This article originally appeared on VICE US.
Dilshad Muhamud returned from the hospital to his home in the village of Bangarh in the northern Indian state of Himachal Pradesh on Saturday evening with good news: He did not have COVID-19, the sometimes deadly disease caused by the novel coronavirus.
Nevertheless, hours later, he took his own life.
His family claims the 34-year-old dairy farmer killed himself because his neighbors believed he had the disease and taunted and threatened him for spreading it around the village. The rumors started after Muhamud met two missionaries from a Sunni Muslim community group called Tablighi Jamaat when 1,400 members of the group from around the world met in New Delhi in March.
Several members of that group were later found to have the coronavirus.
That meeting and the revelation that members of the group tested positive for coronavirus was the spark that kickstarted a virulent hate speech campaign online that has seen far-right Hindu nationalists weaponize Facebook and Twitter to attack and threaten Muslims in India.
That campaign, baseless and hateful, claims that Muslims are purposely infecting swathes of the Indian population. The campaign uses hashtags like #CoronaJihad, #CrushTablighiSpitters, #MuslimMeaningTerrorist, and #BioJihad on platforms like Facebook and Twitter. The posts are being shared with hundreds of millions of people by supporters of Prime Minister Narendra Modi and his political party.
The police are investigating Muhamud’s death, and say they will “take legal action against those who taunted him.” But activists believe that Muhamud’s death is linked to the much wider campaign of hate against Muslims.
The campaign shows how fears about the spread of the coronavirus have merged with longstanding Islamophobia in India, putting the lives of India’s 200 million Muslims at risk. Activists in India say they have been flagging the issue with both Facebook and Twitter for weeks, but that very little has been done to stop the spread of the hate speech.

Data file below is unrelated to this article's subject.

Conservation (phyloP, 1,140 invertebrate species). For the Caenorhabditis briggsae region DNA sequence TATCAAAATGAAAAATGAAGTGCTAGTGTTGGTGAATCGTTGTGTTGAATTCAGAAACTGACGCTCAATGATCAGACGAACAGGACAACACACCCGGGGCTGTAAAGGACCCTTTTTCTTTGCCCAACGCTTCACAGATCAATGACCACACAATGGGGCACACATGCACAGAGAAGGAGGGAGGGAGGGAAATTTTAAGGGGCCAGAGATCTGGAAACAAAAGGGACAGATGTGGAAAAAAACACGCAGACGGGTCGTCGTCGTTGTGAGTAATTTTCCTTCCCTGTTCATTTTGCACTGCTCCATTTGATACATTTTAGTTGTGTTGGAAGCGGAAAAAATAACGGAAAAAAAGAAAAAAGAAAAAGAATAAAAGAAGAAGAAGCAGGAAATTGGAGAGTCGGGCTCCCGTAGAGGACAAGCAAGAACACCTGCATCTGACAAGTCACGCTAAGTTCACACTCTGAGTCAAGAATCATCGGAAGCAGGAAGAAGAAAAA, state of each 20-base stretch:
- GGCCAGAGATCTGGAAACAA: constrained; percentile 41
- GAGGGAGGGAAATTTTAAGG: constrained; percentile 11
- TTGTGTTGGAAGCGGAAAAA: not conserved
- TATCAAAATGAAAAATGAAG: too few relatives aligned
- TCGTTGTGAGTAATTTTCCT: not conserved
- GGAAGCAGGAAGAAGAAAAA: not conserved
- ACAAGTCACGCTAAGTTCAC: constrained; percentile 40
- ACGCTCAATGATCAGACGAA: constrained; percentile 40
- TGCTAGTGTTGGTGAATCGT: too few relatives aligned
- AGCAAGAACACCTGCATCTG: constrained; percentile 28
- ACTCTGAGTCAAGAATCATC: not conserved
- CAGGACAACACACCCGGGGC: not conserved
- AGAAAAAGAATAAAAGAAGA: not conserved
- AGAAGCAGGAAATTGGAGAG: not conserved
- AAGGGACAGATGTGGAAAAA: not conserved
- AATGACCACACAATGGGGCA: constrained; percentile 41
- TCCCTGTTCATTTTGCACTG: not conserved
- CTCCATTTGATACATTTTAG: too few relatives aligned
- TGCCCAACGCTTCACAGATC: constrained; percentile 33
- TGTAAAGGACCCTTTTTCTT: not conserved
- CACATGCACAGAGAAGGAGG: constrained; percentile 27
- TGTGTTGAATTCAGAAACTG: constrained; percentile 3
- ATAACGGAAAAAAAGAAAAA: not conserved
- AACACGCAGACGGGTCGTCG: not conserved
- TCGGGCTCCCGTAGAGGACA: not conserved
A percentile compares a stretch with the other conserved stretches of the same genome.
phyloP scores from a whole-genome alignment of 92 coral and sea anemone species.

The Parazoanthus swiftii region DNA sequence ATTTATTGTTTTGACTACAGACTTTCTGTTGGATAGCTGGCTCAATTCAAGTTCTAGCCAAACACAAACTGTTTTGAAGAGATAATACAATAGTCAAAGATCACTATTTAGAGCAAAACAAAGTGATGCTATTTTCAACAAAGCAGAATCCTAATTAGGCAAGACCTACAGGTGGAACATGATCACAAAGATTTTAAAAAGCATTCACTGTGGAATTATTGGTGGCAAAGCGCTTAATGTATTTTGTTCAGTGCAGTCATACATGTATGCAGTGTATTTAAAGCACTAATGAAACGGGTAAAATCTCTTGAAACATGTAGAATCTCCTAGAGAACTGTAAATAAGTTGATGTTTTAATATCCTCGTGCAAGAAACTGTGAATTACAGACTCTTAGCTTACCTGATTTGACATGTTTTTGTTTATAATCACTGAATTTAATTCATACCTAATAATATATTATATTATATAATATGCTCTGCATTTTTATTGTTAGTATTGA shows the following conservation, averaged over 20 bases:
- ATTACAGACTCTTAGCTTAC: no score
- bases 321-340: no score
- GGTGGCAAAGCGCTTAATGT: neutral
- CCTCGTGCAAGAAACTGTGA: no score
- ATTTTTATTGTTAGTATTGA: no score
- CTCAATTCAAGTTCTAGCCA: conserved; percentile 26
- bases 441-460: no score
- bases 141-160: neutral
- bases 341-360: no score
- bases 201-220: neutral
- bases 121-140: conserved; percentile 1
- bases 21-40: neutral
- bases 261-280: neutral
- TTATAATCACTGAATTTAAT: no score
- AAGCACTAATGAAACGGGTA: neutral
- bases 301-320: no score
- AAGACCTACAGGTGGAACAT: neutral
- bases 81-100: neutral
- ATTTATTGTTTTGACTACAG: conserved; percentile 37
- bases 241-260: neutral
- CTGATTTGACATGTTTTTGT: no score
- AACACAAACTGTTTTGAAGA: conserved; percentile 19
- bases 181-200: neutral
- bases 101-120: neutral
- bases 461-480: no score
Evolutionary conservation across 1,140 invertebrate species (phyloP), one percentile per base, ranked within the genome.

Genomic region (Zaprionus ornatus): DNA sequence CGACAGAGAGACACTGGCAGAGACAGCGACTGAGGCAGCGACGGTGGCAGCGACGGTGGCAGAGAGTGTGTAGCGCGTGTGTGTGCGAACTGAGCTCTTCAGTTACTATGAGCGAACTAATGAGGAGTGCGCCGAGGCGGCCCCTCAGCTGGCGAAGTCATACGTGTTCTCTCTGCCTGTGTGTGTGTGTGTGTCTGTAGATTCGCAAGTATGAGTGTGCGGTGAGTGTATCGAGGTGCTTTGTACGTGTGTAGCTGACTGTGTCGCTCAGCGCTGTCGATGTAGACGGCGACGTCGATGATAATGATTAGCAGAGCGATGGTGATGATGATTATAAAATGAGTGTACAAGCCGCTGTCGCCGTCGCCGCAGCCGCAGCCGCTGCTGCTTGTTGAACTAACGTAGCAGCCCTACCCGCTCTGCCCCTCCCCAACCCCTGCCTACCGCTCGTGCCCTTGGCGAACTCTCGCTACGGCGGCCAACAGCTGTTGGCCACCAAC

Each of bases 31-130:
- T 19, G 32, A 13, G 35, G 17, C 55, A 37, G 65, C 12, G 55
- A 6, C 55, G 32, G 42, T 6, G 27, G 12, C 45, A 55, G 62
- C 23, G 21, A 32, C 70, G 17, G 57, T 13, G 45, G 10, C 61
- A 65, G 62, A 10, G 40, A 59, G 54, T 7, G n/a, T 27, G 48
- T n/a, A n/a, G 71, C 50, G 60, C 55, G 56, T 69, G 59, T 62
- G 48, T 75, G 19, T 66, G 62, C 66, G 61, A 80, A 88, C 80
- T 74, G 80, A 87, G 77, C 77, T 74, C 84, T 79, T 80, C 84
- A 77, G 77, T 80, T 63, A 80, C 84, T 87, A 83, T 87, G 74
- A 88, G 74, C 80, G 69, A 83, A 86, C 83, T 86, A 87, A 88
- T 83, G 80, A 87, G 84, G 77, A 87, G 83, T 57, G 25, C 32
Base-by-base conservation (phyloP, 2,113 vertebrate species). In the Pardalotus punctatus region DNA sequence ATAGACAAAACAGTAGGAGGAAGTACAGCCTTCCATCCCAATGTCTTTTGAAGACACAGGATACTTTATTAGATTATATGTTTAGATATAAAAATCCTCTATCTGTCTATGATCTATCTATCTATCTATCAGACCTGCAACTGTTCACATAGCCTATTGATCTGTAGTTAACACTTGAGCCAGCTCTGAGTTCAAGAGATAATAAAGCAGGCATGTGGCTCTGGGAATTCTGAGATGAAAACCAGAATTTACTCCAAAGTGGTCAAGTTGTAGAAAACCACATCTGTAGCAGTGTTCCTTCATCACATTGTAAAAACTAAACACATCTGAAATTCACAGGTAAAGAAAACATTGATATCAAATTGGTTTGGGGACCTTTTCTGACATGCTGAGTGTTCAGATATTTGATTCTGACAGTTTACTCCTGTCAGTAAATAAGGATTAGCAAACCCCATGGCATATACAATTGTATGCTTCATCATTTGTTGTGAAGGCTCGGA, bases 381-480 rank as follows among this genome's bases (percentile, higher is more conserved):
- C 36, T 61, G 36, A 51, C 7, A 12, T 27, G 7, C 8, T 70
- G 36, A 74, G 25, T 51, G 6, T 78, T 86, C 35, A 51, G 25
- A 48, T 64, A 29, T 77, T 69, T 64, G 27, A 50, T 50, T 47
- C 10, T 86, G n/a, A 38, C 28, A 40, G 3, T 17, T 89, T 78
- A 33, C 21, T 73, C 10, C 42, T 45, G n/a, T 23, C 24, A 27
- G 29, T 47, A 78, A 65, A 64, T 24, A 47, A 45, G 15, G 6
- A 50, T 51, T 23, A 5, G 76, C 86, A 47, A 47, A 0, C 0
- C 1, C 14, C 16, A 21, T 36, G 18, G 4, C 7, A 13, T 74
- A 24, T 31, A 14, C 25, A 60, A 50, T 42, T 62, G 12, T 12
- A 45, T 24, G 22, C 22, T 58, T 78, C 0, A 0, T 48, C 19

“I really don't think that any of the platforms have an excuse because it’d be one thing if they were inundated like everybody else, wondering what's happening, but they've been receiving reports of many of these individual pages and individual handles and this content way before this,” Thenmozhi Soundararajan, the executive director of Equality Labs, a South Asian community technology organization, told VICE News. “And the response has not been appropriate given the gravity and the danger of the speech.”
The online attacks — and their offline consequences — come just weeks after Hindu nationalists conducted religious pogroms, leaving 36 Muslims dead in Delhi.
Wave of anti-Muslim hate
Modi and the ruling Hindu-nationalist Bharatiya Janata Party (BJP) have been fomenting anti-Muslim sentiment for some time, but the current wave of Islamophobia began after authorities pinpointed the Tablighi Jamaat meeting in early March as a source of many infections in India.
Unbeknownst to the group, a number of the missionaries were already infected with coronavirus and helped spread it when they traveled across India.
Now, some of the same right-wing figures who used social media to amplify attacks on the Muslim community during last year’s controversy over the Citizenship Amendment Act, which granted non-Muslim immigrants to India citizenship, are using the Tablighi Jamaat meeting to claim that Muslims are purposely spreading coronavirus across the country.